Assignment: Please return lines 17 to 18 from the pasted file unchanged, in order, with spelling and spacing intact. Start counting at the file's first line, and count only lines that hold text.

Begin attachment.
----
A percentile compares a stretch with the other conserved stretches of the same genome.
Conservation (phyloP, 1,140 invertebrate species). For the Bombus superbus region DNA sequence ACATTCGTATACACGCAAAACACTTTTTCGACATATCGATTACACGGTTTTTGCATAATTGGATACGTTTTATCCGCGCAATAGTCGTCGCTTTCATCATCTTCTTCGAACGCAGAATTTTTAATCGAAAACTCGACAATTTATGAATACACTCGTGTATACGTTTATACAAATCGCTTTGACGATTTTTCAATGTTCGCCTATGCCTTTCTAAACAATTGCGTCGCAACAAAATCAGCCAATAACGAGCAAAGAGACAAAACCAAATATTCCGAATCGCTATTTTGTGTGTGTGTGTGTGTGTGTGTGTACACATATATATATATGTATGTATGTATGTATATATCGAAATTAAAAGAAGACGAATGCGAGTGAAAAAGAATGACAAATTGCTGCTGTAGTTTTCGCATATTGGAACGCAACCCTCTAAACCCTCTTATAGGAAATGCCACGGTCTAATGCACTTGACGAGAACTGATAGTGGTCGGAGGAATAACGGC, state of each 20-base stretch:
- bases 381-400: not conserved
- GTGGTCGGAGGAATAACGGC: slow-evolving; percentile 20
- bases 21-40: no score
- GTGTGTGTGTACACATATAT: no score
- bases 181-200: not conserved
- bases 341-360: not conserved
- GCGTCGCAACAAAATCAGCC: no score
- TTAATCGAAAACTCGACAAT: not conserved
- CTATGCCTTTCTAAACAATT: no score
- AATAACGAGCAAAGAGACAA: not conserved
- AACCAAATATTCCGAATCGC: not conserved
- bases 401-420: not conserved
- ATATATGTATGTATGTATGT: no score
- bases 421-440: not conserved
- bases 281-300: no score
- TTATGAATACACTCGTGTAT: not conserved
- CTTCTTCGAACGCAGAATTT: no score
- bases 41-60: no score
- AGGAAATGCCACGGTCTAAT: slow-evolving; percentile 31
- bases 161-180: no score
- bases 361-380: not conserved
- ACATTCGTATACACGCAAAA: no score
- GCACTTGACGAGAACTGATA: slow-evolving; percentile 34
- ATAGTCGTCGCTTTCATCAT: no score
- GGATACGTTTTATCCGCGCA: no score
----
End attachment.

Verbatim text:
- bases 281-300: no score
- TTATGAATACACTCGTGTAT: not conserved